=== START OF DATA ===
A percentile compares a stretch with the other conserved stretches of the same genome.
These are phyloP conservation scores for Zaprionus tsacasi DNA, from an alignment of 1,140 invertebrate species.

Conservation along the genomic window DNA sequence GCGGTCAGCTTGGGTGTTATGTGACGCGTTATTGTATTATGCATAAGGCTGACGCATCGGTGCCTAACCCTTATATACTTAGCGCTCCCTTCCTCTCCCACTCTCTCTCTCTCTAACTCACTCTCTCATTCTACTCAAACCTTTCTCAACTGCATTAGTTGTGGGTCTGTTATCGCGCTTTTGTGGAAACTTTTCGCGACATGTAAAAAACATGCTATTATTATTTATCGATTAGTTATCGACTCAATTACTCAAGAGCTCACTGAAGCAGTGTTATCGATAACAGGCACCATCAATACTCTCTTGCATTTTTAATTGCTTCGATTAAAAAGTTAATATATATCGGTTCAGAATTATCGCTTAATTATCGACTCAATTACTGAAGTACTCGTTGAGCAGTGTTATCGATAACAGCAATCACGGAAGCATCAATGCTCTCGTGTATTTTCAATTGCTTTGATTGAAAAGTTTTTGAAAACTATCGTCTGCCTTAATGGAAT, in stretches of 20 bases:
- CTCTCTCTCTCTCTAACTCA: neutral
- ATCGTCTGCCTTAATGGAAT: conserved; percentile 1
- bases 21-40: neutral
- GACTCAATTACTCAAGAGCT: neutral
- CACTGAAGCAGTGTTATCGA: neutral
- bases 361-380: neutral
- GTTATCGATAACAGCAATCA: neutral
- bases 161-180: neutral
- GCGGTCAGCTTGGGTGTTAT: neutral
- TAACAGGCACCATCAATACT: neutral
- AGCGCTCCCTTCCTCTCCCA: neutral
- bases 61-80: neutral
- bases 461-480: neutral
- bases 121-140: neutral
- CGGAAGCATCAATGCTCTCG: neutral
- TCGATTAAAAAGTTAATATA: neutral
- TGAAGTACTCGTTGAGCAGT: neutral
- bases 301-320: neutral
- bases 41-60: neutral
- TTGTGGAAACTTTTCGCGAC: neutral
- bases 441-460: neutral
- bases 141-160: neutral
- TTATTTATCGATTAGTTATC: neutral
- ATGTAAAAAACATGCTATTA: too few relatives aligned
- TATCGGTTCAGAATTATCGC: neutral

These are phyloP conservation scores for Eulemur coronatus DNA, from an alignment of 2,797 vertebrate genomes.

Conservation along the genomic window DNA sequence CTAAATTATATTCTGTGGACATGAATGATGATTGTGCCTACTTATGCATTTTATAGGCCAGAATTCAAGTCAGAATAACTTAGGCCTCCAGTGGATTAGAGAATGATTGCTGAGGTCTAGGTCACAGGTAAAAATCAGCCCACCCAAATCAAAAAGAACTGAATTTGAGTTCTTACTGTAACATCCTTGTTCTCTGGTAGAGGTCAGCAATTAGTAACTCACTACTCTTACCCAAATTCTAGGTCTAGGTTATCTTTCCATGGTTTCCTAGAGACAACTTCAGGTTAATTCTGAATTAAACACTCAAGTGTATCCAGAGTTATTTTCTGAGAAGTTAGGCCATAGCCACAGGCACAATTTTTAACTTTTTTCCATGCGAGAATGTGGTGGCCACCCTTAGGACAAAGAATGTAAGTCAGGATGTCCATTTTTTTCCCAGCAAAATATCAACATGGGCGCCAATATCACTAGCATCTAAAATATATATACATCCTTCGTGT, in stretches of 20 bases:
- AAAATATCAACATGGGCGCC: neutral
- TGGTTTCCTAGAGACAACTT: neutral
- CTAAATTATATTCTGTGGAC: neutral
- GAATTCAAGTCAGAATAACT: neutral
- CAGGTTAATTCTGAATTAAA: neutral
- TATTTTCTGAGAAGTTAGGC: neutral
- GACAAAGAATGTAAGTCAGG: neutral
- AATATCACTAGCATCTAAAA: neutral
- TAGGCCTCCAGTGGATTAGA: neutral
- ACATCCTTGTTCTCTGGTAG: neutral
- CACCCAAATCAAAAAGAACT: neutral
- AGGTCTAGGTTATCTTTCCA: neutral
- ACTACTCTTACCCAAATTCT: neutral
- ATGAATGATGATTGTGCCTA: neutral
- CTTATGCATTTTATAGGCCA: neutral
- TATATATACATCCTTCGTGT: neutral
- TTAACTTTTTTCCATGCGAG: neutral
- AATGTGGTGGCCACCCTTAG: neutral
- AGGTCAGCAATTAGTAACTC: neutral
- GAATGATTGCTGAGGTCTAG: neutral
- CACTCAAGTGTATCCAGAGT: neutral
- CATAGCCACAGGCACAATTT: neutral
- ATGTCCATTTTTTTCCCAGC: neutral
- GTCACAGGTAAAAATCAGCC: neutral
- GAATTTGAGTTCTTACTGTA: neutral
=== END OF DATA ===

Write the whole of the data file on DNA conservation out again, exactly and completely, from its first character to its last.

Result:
A percentile compares a stretch with the other conserved stretches of the same genome.
These are phyloP conservation scores for Zaprionus tsacasi DNA, from an alignment of 1,140 invertebrate species.

Conservation along the genomic window DNA sequence GCGGTCAGCTTGGGTGTTATGTGACGCGTTATTGTATTATGCATAAGGCTGACGCATCGGTGCCTAACCCTTATATACTTAGCGCTCCCTTCCTCTCCCACTCTCTCTCTCTCTAACTCACTCTCTCATTCTACTCAAACCTTTCTCAACTGCATTAGTTGTGGGTCTGTTATCGCGCTTTTGTGGAAACTTTTCGCGACATGTAAAAAACATGCTATTATTATTTATCGATTAGTTATCGACTCAATTACTCAAGAGCTCACTGAAGCAGTGTTATCGATAACAGGCACCATCAATACTCTCTTGCATTTTTAATTGCTTCGATTAAAAAGTTAATATATATCGGTTCAGAATTATCGCTTAATTATCGACTCAATTACTGAAGTACTCGTTGAGCAGTGTTATCGATAACAGCAATCACGGAAGCATCAATGCTCTCGTGTATTTTCAATTGCTTTGATTGAAAAGTTTTTGAAAACTATCGTCTGCCTTAATGGAAT, in stretches of 20 bases:
- CTCTCTCTCTCTCTAACTCA: neutral
- ATCGTCTGCCTTAATGGAAT: conserved; percentile 1
- bases 21-40: neutral
- GACTCAATTACTCAAGAGCT: neutral
- CACTGAAGCAGTGTTATCGA: neutral
- bases 361-380: neutral
- GTTATCGATAACAGCAATCA: neutral
- bases 161-180: neutral
- GCGGTCAGCTTGGGTGTTAT: neutral
- TAACAGGCACCATCAATACT: neutral
- AGCGCTCCCTTCCTCTCCCA: neutral
- bases 61-80: neutral
- bases 461-480: neutral
- bases 121-140: neutral
- CGGAAGCATCAATGCTCTCG: neutral
- TCGATTAAAAAGTTAATATA: neutral
- TGAAGTACTCGTTGAGCAGT: neutral
- bases 301-320: neutral
- bases 41-60: neutral
- TTGTGGAAACTTTTCGCGAC: neutral
- bases 441-460: neutral
- bases 141-160: neutral
- TTATTTATCGATTAGTTATC: neutral
- ATGTAAAAAACATGCTATTA: too few relatives aligned
- TATCGGTTCAGAATTATCGC: neutral

These are phyloP conservation scores for Eulemur coronatus DNA, from an alignment of 2,797 vertebrate genomes.

Conservation along the genomic window DNA sequence CTAAATTATATTCTGTGGACATGAATGATGATTGTGCCTACTTATGCATTTTATAGGCCAGAATTCAAGTCAGAATAACTTAGGCCTCCAGTGGATTAGAGAATGATTGCTGAGGTCTAGGTCACAGGTAAAAATCAGCCCACCCAAATCAAAAAGAACTGAATTTGAGTTCTTACTGTAACATCCTTGTTCTCTGGTAGAGGTCAGCAATTAGTAACTCACTACTCTTACCCAAATTCTAGGTCTAGGTTATCTTTCCATGGTTTCCTAGAGACAACTTCAGGTTAATTCTGAATTAAACACTCAAGTGTATCCAGAGTTATTTTCTGAGAAGTTAGGCCATAGCCACAGGCACAATTTTTAACTTTTTTCCATGCGAGAATGTGGTGGCCACCCTTAGGACAAAGAATGTAAGTCAGGATGTCCATTTTTTTCCCAGCAAAATATCAACATGGGCGCCAATATCACTAGCATCTAAAATATATATACATCCTTCGTGT, in stretches of 20 bases:
- AAAATATCAACATGGGCGCC: neutral
- TGGTTTCCTAGAGACAACTT: neutral
- CTAAATTATATTCTGTGGAC: neutral
- GAATTCAAGTCAGAATAACT: neutral
- CAGGTTAATTCTGAATTAAA: neutral
- TATTTTCTGAGAAGTTAGGC: neutral
- GACAAAGAATGTAAGTCAGG: neutral
- AATATCACTAGCATCTAAAA: neutral
- TAGGCCTCCAGTGGATTAGA: neutral
- ACATCCTTGTTCTCTGGTAG: neutral
- CACCCAAATCAAAAAGAACT: neutral
- AGGTCTAGGTTATCTTTCCA: neutral
- ACTACTCTTACCCAAATTCT: neutral
- ATGAATGATGATTGTGCCTA: neutral
- CTTATGCATTTTATAGGCCA: neutral
- TATATATACATCCTTCGTGT: neutral
- TTAACTTTTTTCCATGCGAG: neutral
- AATGTGGTGGCCACCCTTAG: neutral
- AGGTCAGCAATTAGTAACTC: neutral
- GAATGATTGCTGAGGTCTAG: neutral
- CACTCAAGTGTATCCAGAGT: neutral
- CATAGCCACAGGCACAATTT: neutral
- ATGTCCATTTTTTTCCCAGC: neutral
- GTCACAGGTAAAAATCAGCC: neutral
- GAATTTGAGTTCTTACTGTA: neutral